Teaming up for Hamilton area kids

12 02 2012

Here’s a great opportunity to help support kids in the Hamilton area and embrace the spirit of community-building in a quick and easy fashion…

Our local Boys and Girls Club has a shot at winning a $50,000 grant through the Team Up Foundation (part of Maple Leaf Sports and Entertainment) that would enable them to expand the programs they offer across Hamilton.  The selection process involves two rounds of voting by the public and a screening process by the Foundation’s advisory team but, if they are one of the four successful finalists, they will receive $50,000. As I post this, they are in second place!

In order to make it to the next round and be considered by the advisory team, they need our help in getting as many people to vote every day (until February 20) as possible.  Anyone can vote  (including adults, children, youth, grandparents, etc.) by registering their name and email on the site and then logging in each day.  Multiple people (e.g. each individual in a family) can vote on the same computer each day as long as they log in individually. 

In addition to voting yourself each day, you can help in getting the word out and encouraging others to vote in support of an organization working to empower and support young people in our community. 

 How to support Boys and Girls Clubs of Hamilton in five easy steps:

 Go to

  1. Click on “View the Candidates”.

  2. Find and click on “Boys and Girls Clubs of Hamilton” (currently on the first page but this may change from day to day).

  3. Click on “Vote for this Charity” (you will need to register the first time you vote but can simply log in each time afterwards).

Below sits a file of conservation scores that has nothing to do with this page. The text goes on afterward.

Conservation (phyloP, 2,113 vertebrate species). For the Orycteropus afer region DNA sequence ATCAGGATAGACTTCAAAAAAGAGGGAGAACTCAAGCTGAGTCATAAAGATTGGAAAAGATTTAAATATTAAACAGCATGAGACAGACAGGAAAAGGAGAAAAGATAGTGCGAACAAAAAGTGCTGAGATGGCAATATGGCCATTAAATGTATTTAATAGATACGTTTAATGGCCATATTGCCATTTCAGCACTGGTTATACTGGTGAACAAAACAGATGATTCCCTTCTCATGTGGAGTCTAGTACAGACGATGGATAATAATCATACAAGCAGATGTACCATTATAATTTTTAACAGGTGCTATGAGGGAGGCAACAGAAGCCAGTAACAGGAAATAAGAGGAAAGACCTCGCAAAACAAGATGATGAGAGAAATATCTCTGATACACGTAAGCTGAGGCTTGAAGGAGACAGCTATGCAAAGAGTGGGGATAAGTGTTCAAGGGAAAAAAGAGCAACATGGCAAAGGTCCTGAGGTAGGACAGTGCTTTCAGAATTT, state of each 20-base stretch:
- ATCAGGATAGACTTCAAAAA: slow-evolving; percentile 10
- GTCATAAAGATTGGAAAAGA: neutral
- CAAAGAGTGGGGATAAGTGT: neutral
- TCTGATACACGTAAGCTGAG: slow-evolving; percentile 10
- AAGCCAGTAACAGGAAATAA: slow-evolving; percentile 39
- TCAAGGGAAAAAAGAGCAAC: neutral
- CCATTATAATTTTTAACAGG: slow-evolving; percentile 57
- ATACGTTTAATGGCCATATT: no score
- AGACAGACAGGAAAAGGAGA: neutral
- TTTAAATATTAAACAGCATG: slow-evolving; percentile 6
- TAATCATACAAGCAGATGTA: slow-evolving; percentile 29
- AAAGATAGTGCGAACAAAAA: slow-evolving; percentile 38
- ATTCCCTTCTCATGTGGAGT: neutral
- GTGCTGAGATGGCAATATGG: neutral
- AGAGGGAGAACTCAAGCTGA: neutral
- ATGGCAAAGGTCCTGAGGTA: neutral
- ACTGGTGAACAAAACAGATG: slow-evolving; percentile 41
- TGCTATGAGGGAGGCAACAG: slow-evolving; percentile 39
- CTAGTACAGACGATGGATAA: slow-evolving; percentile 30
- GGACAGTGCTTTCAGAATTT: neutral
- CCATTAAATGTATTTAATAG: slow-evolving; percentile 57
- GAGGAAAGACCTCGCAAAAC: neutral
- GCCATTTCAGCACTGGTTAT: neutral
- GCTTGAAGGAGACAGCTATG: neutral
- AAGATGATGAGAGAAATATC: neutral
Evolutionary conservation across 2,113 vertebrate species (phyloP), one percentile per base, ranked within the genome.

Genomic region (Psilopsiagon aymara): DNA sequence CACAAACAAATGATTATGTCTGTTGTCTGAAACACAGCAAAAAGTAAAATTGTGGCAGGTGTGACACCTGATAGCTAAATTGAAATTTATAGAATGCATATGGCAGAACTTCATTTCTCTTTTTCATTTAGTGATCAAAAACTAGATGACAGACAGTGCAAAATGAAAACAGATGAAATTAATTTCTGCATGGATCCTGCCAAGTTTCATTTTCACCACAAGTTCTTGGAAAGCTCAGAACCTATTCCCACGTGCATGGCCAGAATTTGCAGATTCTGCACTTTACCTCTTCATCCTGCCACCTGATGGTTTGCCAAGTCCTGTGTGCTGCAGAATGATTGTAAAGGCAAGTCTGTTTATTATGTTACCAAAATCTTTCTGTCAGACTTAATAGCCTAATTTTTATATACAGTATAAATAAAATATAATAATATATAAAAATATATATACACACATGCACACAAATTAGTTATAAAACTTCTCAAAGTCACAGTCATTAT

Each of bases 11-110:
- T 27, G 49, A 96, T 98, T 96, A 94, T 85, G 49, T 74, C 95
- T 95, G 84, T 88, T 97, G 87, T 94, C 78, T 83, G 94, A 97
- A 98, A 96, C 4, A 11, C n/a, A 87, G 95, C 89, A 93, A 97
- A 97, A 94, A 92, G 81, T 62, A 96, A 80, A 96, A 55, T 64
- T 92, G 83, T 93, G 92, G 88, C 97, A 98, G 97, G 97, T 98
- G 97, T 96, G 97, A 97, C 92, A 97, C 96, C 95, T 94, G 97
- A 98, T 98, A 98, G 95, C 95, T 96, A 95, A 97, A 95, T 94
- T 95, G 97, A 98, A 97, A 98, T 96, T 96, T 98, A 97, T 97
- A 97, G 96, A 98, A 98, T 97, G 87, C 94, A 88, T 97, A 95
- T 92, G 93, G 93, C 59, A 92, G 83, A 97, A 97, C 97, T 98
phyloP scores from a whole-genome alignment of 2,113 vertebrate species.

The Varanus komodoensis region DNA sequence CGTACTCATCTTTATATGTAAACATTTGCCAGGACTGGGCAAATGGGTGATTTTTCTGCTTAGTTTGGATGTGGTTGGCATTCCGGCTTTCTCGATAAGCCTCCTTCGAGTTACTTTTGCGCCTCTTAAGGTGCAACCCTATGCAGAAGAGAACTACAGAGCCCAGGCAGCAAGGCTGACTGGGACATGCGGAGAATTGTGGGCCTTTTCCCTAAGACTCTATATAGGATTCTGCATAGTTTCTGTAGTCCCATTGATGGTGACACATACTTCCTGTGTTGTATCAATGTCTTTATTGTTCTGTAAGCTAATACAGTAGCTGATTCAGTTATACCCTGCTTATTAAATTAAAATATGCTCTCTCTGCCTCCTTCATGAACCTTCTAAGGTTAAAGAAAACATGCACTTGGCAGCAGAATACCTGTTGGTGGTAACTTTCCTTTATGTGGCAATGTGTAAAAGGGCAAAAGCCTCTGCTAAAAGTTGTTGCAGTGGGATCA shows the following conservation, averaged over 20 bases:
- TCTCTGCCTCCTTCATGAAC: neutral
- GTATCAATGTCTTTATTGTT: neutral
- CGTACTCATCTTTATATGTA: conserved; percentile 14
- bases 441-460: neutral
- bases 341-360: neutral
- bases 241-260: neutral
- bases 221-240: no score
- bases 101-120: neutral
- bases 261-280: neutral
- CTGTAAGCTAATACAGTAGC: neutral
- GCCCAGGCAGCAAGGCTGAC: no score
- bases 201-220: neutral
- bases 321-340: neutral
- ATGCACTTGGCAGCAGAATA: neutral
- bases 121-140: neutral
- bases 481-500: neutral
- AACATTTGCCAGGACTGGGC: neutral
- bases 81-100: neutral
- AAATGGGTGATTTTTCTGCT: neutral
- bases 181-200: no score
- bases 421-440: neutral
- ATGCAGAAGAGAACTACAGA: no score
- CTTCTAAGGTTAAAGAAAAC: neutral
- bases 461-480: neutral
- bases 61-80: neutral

4. Repeat every day until the voting ends on February 20!

 Thank you in advance for your help and support!  Remember that every vote counts!

Extra baggage…priceless

1 02 2012

I was fortunate to attend the 26th Annual San Diego Conference on Child Maltreatment last week in San Diego, where some 1,500 professionals from 30+ countries gathered to consider the latest developments, research, and practices in the fields related to child maltreatment. It was an overwhelming opportunity to immerse myself in the diverse content and myriad approaches shared by an impressive line-up of presenters. I brought back some excellent ideas and resources, and made some valuable contacts. But the weightiest item in my luggage on the return flight wasn’t a book, a manual, a DVD, or any other tangible item. It was the insight I gained from one particular speaker, and it is more precious to me than anything else I learned or experienced during the entire conference.

Pam Toohey

This would probably be a good place to insert a “spoiler alert” to protect those who might be lucky enough to be in a future audience being addressed by Pam Toohey. But I won’t spoil anything. It wouldn’t be right. The impact of sitting in that audience, hearing Pam speak, and taking away her powerful message is just too valuable to risk diminishing it for anyone else. Suffice it to say that Pam found a way to share “lived experience” in a way that was both unique and inspiring. I have never experienced anything quite like it before. More than the story she told, it was the way she told it and also the ways she chose to deliver it to an audience of “in the know” professionals. Their reactions, like my own, are a tribute to Pam’s amazing contribution to the conference… spontaneous, thunderous, on-your-feet applause. I have no doubt that most of them left with the same indelible messages Pam left with me.

I had the honour of telling Pam, in person, how much I appreciated her presentation. I joked with her that any excess baggage fees I might have to pay on my flight home would be due to the incredible gift she had given me, and that I would happily pay them in exchange for coming away with such an inspiring message. Pam laughed at that, then blushed when I told her that her presentation alone had made the conference for me. In the midst of the clinical trials, the stats and outcomes, the new approaches, and the policy discussions, Pam had painted the whole experience with a very personal, very provocative brush. It coloured my entire conference experience for the better, and it will stay with me in my work and in my life for a long time to come.

Thank you Pam. I’m asking the right questions now.